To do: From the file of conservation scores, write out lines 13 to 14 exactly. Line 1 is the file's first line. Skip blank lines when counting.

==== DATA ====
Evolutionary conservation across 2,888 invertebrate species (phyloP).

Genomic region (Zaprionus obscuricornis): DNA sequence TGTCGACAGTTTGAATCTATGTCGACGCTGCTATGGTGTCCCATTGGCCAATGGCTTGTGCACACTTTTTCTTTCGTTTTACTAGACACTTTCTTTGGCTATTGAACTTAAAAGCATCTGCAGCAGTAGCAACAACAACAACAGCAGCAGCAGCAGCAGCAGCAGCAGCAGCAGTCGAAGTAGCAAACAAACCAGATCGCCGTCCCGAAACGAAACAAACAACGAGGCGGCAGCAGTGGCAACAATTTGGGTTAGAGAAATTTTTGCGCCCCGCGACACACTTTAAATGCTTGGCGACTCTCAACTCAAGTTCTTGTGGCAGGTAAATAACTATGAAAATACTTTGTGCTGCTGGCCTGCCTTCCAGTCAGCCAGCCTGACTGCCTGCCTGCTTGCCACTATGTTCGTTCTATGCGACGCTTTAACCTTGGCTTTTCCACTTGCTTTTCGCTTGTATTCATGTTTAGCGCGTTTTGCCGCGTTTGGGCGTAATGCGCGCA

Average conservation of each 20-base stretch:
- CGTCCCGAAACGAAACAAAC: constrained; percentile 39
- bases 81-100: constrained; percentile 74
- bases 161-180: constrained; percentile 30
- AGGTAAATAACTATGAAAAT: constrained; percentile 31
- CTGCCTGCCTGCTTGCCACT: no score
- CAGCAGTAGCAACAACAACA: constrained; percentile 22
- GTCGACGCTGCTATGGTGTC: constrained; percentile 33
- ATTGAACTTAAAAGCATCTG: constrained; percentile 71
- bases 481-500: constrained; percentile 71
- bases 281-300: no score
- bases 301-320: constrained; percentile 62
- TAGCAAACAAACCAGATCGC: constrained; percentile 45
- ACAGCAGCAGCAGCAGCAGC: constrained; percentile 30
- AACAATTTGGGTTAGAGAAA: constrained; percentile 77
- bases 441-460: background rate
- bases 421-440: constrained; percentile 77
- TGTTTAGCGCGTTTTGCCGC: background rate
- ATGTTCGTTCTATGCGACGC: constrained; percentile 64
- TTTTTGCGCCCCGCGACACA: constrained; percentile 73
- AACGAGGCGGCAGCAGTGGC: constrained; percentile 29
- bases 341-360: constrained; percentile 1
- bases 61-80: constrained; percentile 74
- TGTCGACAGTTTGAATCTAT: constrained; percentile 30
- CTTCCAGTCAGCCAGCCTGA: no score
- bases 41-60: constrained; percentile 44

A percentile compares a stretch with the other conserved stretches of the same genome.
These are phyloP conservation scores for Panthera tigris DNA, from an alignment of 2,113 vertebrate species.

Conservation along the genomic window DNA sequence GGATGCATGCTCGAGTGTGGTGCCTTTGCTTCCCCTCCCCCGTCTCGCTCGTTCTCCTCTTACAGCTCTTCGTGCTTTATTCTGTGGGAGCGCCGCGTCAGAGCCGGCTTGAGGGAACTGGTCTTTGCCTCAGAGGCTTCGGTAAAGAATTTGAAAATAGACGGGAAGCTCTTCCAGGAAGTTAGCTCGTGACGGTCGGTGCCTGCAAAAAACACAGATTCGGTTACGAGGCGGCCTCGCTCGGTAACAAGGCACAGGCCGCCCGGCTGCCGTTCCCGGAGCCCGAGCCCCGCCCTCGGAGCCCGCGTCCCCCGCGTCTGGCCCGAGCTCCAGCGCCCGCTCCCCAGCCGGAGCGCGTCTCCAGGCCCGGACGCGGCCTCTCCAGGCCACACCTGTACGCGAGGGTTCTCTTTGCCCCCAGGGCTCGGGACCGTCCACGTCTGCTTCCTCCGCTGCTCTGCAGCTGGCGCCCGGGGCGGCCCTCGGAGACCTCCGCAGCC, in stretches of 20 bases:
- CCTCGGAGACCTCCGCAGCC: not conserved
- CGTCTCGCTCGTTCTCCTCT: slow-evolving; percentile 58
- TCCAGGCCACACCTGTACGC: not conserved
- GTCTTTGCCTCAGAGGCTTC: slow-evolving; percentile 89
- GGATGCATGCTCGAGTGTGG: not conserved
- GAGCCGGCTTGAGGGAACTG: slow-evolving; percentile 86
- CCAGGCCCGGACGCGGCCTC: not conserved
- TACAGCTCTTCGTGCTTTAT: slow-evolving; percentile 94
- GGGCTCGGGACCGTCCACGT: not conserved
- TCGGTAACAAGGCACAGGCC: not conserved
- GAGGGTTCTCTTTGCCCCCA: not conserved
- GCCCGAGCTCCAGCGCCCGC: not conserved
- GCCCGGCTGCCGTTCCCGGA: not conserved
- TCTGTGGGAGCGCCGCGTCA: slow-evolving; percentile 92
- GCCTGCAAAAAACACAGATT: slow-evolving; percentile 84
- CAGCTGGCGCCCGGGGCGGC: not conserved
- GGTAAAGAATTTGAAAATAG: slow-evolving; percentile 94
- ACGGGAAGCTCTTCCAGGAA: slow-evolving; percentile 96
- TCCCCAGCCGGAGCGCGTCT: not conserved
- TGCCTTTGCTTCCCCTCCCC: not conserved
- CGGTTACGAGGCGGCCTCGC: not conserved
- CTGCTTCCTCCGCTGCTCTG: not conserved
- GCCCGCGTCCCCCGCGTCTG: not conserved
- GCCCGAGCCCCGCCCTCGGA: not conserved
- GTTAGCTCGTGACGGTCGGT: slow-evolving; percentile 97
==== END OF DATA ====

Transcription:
- bases 281-300: no score
- bases 301-320: constrained; percentile 62